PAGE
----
Recent Read: The Hangman’s Sonnet

Hangmans-SonnetRobert B Parker’s Jesse Stone is one of my favorite characters. Jesse was once a promising shortstop until he suffered a career-ending injury. After that, Jesse became a police officer with the L.A. Police. He developed a drinking problem (Johnny Walker Black) after his wife Jan left him. It cost him his job. He eventually got the position of Chief of Police in the small fictional Massachusetts town of Paradise; mainly because the town’s political honchos knowing his damaged history thought they could control him. They didn’t know Jesse.

The Hangman’s Sonnet, Reed Farrel Coleman’s fourth book in the series,  picks up not too long after where Debt to Pay finishes with the death of Jesse’s fiance Diana. With Diana death, his drinking, always a problem, has unraveled forcing one on one interventions from co-workers and friends to help Jesse keep his job. Meanwhile, the management team of Terry Jester, one time called Boston’s Bob Dylan, has approached Jesse about a big industry party to be held in Paradise to publicize the release of Terry’s first album in decades. The recordings mysteriously disappeared before its release as Jester himself did a J.D. Salinger at the same time, and has not been heard from or seen since. The few who heard the album years ago say it is a masterpiece and would place Jester in the top ranks of artists.

Meanwhile, two thugs, King and Hump, recently released from prison, break into the home of a wealthy old lady. They have been hired by a third person, to retrieve some important items, they themselves are not even sure what they are looking for which makes the job difficult. The thugs tear up the house as they search. Unfortunately, during the home invasion the elderly woman, tied up and gagged, dies. No one was supposed to die.

Jesse is working the case, trying to hold on to his job, and his drinking problem all at the same time. He eventually comes to the conclusion that somehow the missing Jester tapes and the break-in resulting in the old woman’s death are connected. If he’s wrong, his job could be once again in jeopardy.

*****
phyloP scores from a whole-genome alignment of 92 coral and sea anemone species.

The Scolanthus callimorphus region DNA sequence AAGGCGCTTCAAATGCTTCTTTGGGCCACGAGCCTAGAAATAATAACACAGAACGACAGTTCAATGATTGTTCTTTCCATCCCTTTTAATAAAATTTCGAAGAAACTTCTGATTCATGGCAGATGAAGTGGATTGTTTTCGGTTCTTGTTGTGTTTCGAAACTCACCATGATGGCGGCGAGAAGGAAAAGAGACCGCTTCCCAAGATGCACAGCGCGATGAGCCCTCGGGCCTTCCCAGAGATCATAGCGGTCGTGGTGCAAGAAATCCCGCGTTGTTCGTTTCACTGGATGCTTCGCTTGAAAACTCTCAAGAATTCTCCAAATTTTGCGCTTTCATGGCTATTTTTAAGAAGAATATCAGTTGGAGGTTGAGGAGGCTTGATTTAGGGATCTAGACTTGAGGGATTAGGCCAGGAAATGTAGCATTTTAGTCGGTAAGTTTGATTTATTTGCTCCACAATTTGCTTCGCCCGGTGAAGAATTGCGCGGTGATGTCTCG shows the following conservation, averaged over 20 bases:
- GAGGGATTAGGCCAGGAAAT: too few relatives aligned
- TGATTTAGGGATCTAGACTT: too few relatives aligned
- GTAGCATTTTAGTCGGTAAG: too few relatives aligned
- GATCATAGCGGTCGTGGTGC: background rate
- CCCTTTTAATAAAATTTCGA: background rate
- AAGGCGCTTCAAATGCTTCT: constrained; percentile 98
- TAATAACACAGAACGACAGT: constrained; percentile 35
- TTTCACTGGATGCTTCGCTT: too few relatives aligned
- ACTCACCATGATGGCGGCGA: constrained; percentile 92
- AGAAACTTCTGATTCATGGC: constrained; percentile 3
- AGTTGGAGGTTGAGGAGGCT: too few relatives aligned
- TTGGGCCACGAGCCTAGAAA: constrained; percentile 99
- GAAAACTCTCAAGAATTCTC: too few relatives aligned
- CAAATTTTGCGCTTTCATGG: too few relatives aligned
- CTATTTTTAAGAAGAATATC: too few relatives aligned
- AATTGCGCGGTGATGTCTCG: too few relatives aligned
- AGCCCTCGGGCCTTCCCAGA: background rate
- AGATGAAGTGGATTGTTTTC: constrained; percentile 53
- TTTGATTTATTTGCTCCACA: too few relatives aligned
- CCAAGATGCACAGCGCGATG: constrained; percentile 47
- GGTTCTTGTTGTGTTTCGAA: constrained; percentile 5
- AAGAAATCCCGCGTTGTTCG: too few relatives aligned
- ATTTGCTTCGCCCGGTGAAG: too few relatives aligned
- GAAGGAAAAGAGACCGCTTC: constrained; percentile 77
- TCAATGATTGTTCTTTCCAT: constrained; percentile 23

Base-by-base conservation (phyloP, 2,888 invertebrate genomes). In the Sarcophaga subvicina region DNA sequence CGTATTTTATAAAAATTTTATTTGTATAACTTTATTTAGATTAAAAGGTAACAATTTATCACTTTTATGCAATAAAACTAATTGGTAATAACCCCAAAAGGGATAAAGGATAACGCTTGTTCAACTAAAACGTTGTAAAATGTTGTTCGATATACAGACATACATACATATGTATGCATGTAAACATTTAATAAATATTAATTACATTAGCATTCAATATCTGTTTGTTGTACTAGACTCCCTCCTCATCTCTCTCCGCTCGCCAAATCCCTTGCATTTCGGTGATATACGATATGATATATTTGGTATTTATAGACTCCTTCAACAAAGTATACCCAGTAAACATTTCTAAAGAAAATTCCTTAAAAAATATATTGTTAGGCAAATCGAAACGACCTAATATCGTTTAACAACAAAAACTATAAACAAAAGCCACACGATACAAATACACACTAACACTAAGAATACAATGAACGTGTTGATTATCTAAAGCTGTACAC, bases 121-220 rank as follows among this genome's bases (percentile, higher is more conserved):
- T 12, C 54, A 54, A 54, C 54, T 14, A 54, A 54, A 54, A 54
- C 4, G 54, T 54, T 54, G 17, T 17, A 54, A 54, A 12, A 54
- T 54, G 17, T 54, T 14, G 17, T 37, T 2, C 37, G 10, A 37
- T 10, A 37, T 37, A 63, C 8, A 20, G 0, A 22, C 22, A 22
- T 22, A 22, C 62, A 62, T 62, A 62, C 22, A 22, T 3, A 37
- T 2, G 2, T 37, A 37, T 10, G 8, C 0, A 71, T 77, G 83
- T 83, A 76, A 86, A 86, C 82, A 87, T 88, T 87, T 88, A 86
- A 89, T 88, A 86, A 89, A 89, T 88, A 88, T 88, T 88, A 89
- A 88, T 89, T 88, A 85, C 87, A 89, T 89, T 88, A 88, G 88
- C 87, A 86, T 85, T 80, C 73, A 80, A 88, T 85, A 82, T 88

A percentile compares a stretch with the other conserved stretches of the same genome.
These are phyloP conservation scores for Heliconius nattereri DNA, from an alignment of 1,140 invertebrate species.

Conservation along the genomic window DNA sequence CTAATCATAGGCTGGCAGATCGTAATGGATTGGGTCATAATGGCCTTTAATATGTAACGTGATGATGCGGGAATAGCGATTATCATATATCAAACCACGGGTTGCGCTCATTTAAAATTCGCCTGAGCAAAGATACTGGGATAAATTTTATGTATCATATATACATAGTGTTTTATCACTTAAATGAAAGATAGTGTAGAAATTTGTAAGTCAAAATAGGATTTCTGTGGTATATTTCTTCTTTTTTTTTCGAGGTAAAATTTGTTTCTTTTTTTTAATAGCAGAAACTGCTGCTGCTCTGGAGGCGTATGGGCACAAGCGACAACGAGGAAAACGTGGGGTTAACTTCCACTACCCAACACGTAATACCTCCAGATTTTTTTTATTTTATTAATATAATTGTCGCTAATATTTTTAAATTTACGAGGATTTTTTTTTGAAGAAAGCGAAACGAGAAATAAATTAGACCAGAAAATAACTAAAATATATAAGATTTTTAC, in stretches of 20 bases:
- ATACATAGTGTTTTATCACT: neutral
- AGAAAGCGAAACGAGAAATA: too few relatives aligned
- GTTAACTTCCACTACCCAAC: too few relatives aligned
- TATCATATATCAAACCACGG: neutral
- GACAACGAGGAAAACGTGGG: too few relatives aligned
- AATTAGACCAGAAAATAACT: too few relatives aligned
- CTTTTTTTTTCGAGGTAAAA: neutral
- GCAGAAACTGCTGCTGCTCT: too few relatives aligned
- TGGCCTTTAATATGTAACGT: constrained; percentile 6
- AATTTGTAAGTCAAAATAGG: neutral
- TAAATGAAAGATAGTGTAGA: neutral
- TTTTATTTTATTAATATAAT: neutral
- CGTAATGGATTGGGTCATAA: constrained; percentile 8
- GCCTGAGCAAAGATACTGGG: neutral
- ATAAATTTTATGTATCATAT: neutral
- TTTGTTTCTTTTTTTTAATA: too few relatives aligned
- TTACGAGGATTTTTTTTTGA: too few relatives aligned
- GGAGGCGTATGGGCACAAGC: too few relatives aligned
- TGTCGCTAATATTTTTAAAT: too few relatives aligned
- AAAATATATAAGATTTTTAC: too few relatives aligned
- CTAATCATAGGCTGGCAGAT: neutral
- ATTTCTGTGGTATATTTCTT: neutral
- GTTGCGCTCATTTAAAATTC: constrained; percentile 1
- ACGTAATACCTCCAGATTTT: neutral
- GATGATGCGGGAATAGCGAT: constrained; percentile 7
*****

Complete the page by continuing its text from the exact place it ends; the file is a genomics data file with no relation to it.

The Hangman’s Sonnet is a fast-paced read, though there may be a little too much time spent on Jesse’s drinking which is full tilt boogie. Coleman though is a good storyteller and he captures Parker’s rhythm and nuances perfectly.

 

Recent Read: The Killer Inside Me

 

Jim Thompson’s protagonist, deputy sheriff Lou Ford, is slow thinking and a bit on the corny side, at least, that is what he wants everyone in the small Texas town he lives in to believe. He bores people with dull platitudes so he can watch them squirm, and he gets a laugh for himself as they all get sucked into his game. Everybody sees Lou as a good guy, a good ‘ol boy, who wouldn’t hurt a fly. However, in truth, Lou is a violent psychopath with a dark history and a streak of violent behavior that he keeps in control under his regular guy facade…until he can’t.

The novel was published in 1952 when post-war America was drawn to Eisenhower, conformity and white picket fences in the suburbs. Americans were reading books like My Cousin Rachel, The Silver Chalice, and The Caine Mutiny. They weren’t in the mood for cheap paperbacks dealing with alienated,  psychologically damaged killers. It’s easy to see why. Thompson’s first-person narrative forces the reader to go inside the blistering mind of a diabolically crazed killer in a way that most writers cannot even fathom. It’s a chilling, nasty, and at times hard to stomach journey. The Killer Inside Me is noir at it darkest.

Note:

This is the second novel I have read by Jim Thompson. I mistakenly told a few folks on-line The Killer Inside Me was my first. Writing this review reminded me I wrote an article, a few years back, on the film version of After Dark, My Sweet, and at that time had read the book. Okay, that’s about it for true confessions. 🙂  I have attached a link to the After Dark, My Sweet article here if you are interested.